## Open Channel Flow

As total runoff from subbasins reach defined channels, depths increase and the predominant flow regime begins to transition to open channel flow.  At this point, open channel flow approximations are used to represent translation and attenuation effects as flood waves move downgradient.  Each of the channel routing methods within HEC-HMS implements a hydrologic routing methodology as compared to a hydraulic approach that implements the unsteady flow equations.  Each method included in the program provides a different level of detail and not all methods are equally adept at representing a particular stream.

At the heart of each routing method included in the program are the momentum and continuity equations, which are foundational within open channel flow.  The momentum and continuity equations are derived from basic principles including:

• Velocity is constant, and the water surface is horizontal across any channel section.
• All flow is gradually varied, with hydrostatic pressure prevailing at all points in the channel. Thus, vertical accelerations can be neglected.
• No lateral or secondary circulation occurs.
• Channel boundaries are fixed. Erosion and/or deposition do not alter the shape of a channel cross-section.
• Water is of uniform density, and resistance to flow can be described by empirical formulas, such as Manning's and Chezy's equation (U.S. Army Corps of Engineers, 1994).

The momentum equation accounts for forces that act on a body of water in an open channel.  In simple terms, it equates the sum of gravitational forces, pressure forces, and friction forces to the product of fluid mass and acceleration.  The continuity equation accounts for the volume of water in a reach of an open channel, including the volume flowing into the reach, the volume flowing out of the reach, and the volume stored in the reach.  When combined, these two equations are known as the St. Venant or Dynamic Wave equations.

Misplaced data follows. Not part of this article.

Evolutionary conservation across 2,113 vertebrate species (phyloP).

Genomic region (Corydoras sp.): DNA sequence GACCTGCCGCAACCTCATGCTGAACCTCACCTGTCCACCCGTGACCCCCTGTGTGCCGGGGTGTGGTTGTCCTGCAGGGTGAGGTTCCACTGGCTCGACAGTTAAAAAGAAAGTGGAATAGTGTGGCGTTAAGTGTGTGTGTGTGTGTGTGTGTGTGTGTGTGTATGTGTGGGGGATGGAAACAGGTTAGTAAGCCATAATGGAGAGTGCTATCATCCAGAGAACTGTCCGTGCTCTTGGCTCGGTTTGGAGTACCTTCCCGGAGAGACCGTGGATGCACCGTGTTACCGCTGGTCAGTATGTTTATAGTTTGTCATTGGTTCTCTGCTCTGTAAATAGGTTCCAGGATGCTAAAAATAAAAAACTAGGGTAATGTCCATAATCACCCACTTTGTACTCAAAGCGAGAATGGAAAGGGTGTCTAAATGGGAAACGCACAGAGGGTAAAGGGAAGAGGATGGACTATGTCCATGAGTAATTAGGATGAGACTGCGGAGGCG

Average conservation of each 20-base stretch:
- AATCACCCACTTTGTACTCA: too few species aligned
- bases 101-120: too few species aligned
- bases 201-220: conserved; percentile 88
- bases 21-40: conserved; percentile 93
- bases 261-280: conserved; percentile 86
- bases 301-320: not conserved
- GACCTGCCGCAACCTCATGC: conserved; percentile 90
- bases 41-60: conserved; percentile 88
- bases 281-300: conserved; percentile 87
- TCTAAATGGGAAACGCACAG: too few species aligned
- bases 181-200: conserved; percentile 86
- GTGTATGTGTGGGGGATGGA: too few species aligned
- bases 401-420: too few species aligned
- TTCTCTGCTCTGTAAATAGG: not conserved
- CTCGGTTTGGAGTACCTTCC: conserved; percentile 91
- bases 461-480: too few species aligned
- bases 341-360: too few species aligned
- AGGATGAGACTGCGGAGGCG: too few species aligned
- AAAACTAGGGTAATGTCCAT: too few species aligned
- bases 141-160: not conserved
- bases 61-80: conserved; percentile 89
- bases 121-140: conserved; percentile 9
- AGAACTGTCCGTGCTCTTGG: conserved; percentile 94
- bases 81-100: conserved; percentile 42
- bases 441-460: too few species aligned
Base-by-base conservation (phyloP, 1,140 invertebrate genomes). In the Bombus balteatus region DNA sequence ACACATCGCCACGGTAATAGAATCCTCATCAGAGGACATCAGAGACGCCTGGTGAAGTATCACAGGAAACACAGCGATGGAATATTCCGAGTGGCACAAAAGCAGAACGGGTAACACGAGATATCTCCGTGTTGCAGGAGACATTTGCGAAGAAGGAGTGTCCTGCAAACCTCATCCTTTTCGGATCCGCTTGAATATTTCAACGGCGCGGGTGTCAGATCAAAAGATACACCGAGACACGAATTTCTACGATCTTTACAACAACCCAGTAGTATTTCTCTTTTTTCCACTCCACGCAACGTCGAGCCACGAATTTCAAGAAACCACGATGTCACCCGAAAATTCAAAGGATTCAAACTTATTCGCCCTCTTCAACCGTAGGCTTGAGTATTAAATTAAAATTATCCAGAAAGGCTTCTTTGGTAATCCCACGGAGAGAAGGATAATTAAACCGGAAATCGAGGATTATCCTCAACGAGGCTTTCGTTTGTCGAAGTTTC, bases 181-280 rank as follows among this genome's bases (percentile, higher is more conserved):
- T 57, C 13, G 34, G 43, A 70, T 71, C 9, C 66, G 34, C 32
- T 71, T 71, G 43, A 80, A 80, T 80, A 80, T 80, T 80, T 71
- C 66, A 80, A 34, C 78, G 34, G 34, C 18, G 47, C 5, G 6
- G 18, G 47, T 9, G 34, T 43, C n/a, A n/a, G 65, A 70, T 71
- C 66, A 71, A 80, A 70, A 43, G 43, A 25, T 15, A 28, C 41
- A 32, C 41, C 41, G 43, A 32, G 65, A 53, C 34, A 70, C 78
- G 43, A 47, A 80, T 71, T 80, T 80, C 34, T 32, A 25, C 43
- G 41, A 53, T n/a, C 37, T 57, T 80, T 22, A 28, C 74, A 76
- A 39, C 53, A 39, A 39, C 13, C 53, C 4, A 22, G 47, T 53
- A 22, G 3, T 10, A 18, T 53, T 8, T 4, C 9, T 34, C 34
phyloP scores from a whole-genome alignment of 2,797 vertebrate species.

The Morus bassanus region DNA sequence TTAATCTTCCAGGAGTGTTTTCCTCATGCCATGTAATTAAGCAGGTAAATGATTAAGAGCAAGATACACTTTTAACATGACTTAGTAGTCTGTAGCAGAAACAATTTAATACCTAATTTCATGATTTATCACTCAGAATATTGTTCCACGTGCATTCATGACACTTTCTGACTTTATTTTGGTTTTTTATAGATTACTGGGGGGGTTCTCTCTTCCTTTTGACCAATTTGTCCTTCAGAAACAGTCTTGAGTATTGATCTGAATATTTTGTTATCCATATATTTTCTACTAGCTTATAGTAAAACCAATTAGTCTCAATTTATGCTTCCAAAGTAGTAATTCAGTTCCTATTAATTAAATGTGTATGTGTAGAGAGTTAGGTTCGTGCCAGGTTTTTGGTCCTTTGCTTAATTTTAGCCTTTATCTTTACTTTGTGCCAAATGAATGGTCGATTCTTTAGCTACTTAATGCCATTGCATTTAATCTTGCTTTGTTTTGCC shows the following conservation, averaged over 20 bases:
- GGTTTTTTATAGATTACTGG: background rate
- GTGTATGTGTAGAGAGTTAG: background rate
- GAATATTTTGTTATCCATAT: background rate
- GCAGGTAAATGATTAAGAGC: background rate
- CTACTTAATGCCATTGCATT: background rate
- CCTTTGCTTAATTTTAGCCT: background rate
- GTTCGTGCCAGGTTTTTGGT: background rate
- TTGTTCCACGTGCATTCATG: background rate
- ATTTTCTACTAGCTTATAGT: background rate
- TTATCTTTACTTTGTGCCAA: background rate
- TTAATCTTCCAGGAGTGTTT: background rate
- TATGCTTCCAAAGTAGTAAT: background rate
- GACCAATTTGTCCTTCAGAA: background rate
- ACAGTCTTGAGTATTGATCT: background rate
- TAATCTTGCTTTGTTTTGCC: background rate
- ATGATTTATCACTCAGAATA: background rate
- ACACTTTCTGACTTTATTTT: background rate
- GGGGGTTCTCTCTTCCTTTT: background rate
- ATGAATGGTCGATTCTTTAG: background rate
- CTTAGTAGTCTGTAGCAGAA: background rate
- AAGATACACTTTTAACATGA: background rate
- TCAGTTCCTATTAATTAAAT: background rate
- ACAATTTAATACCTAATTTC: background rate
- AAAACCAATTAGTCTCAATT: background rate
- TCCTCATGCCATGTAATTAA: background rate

Although the solution of the full equations is appropriate for all (and required for many) one-dimensional channel flow problems, approximations are adequate for most hydrologic simulations.  Specifically, simplifications of the momentum equation are often made that only include relevant and significant terms.

## Overview

In this workshop, you will become familiar with several channel routing methods that are available within HEC-HMS.  Specifically, you will:

• Estimate initial parameter values using GIS information.
• Enter the initial parameter values within a basin model and compute the simulation.
• Calibrate the initial parameter values to achieve a better fit to provided data.

Questions will be provided throughout the workshop.

## Background

In this workshop, the study area is designated as a portion of the Middle Fork American River between Interbay Dam and French Meadows Reservoir, as shown in the following figure.

Elevations along the reach of interest range from approximately 3350 ft to 5100 ft as referenced to the North American Vertical Datum of 1988 (NAVD88), as shown in the following figure.

## Data

A 24-hour time period will be simulated within this workshop.

### Precipitation

No precipitation will be simulated within this workshop.

### Streamflow

A "known" hydrograph will be used as an upstream boundary condition to the reach in question.  This "known" hydrograph was also routed using unsteady HEC-RAS computations to develop an outflow hydrograph.  This HEC-RAS outflow hydrograph will be used as an "observed" hydrograph with which all subsequent results will be compared.  These two hydrographs are shown and detailed within the following figure.

## Model Configuration

An HEC-HMS project named "Muskingum_Cunge_Workshop" has already been created for you.  This HEC-HMS project contains a basin model named "Trapezoidal", a meteorologic model named "noRain", and a control specification named "hypothetical".  As shown within the following figure, there is a single source element named "Inflow" that is connected to a routing reach element named "MF_American_Rv_R20" that is connected to a junction element named "Outflow".  These elements were originally delineated using terrain data downloaded from the USGS National Map Viewer.

The "Inflow" source element was set to use the previously-described upstream boundary condition (i.e. "known" inflow hydrograph).  The previously-mentioned HEC-RAS outflow hydrograph (i.e. "observed") was linked to both the MF_American_Rv_R20 routing reach and Outflow junction elements as observed data.